(the above? all one reason.)

The other main reason I hold it above all other films and Gondry's heretofore disappointing career in the four years since he made the film so I think total reevaluation of the artist as a whole is a mite premature...is that it is a wholly collaborative film, wherein the success of the whole can so visibly be attributed to so many talented individuals doing their job: the in-camera effects Gondry dreams up, perfectly teamed with beautifully naturalistic cinematography Ellen Kuras; Jon Brion's lilting circus score; the subversion of Jim Carrey and Kate Winslet's personas; Charlie Kaufman's screenplay which begins at the end of the relationship unknowingly in a memory and ends at the beginning very knowingly; the ingenious editing which took ages as the film was re-concieved (a practice that doesn't denigrate its conception or execution but simply exists as a reality, that films are often times found rather than built from the ground up)...everything that speaks to me of how movies are made by way of conception and happy accidents is present and on display in 'Eternal Sunshine of the Spotless Mind'.

I think to some degree I have to be met halfway by the dismissive elders on this board. I can't remember how many times I've been told that I have to keep certain things in context when watching certain classics. When I watch an adaptation of a book, I do not need to have read the book to fully appreciate the film which is why I think that if Alfonso Cuaron is not directing then there is never going to be anything for me in a 'Harry Potter' movie. By the same token, I will get around to Proust but I don't dare pop in 'Time Regained' any time soon. I love 'Two for the Road' but it speaks to a slightly different mindset than 'Eternal Sunshine...'. I thought of 'Two for the Road' the entire time and there is a glorious refinery even in vulgarity to that film that I appreciated but slightly from afar. With 'Eternal Sunshine...''s admittedly more emo approach, I felt absolutely intimate to the egocentric characters. I don't deny that this is an egocentric film but there is a clarity to what it is presenting that I think has been lost on certain members of the board like Damien, Magilla, and yourself.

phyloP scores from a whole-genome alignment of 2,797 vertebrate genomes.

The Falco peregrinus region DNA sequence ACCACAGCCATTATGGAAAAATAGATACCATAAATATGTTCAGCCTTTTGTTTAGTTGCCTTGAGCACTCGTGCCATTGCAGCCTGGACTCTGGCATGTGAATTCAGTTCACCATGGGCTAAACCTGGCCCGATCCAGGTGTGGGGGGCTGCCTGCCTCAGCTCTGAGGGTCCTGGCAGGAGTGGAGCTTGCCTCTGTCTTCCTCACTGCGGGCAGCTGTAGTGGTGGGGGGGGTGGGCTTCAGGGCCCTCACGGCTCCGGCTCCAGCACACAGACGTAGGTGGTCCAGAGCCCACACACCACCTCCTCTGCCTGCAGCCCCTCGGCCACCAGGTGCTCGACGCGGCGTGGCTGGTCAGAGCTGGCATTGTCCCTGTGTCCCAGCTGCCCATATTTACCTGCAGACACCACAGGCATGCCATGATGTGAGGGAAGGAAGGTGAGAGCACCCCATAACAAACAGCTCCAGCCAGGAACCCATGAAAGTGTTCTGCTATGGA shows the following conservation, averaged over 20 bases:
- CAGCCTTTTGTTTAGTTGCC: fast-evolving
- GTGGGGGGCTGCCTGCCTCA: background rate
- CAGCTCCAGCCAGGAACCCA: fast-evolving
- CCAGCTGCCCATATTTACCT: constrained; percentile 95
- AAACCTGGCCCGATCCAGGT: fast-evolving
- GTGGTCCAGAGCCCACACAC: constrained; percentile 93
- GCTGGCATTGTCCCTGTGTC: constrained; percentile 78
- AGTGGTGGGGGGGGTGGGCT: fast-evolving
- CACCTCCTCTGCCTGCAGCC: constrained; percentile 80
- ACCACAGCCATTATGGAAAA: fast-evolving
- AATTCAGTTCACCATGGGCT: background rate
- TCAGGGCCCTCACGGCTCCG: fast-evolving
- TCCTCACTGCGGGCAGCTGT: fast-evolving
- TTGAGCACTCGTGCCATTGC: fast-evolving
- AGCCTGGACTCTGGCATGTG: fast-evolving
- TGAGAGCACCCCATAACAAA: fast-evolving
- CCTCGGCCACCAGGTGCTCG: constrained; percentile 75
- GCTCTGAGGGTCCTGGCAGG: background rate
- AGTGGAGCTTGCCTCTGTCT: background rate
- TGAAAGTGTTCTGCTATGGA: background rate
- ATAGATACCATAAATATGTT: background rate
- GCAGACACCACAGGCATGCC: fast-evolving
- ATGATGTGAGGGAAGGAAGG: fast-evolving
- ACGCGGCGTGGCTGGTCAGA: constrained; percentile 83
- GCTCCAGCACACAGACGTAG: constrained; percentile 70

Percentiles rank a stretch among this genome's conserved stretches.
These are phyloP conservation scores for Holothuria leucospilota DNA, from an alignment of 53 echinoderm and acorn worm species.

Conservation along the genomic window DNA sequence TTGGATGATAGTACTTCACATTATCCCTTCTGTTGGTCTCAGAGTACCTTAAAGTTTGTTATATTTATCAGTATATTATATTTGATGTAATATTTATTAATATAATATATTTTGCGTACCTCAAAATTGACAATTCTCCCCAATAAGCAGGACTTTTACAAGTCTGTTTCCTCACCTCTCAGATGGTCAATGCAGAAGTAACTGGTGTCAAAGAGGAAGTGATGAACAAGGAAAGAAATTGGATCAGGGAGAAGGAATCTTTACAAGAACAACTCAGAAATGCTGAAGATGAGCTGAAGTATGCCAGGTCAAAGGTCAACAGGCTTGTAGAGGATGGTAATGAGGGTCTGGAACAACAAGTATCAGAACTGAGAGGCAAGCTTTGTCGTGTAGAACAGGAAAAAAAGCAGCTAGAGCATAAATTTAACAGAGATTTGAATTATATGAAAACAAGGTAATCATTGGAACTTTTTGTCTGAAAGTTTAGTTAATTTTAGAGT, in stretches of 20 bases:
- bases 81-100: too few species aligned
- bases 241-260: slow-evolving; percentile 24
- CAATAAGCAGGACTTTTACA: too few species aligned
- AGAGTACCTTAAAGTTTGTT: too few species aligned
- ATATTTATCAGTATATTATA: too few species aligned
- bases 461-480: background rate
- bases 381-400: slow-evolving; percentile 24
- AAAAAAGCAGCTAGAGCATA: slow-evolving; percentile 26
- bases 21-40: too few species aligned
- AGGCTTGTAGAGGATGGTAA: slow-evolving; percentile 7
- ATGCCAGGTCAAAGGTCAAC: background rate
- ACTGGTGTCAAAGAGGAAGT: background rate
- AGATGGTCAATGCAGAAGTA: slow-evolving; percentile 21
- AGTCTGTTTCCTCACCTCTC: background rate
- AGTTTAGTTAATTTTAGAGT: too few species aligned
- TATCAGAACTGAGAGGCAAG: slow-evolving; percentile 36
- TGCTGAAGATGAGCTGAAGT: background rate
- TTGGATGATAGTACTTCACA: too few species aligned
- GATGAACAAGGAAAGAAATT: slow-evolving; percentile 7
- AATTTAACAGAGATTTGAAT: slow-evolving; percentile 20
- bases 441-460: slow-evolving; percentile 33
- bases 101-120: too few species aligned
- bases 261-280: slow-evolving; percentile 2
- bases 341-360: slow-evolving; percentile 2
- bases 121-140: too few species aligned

I'm going to return to the concept of the movie romance and how in decline it has been for some time. I don't necessarily consider myself a prototypical mouthpiece for my generation but I don't know many people who take many movie romances to heart, let alone bring up in conversation about how much it touched them. I'd say that the only films about relationships to have as close to an impact are 'High Fidelity' (which is basically a counterculture phenomenon, not too terribly deep, but captured something of a zeitgeist in Hornby and Black) and 'Chasing Amy'. The latter isn't a great film but it touched on a sexual ambiguity however convenient in presentation for the film's narrative and audience. With 'Eternal Sunshine...', I think the consistence in relative character cipher allows for the audience (re: twentysomething) to project a little bit more and true to Movie Star fashion Carrey & Winslet's personas carried a great deal of weight. "Oh, it's 'Ace Ventura'..." "Oh, it's the girl from 'Titanic'..." They meant something to us! That they're together is so atypical and oddly fitting.

I think 'Before Sunrise' and 'Before Sunset' are stronger, more mature and consistently insightful portrayals of love and youth and loss, but (again) beyond its glorious execution, what 'Eternal Sunshine...' says about needing our mistakes is so imperative for me and my friends and everybody I know who has seen it that the film to me is as of the moment as anything I've ever seen and Gondry's piffle indulgences in 'The Science of Sleep' don't make it any less a lesson.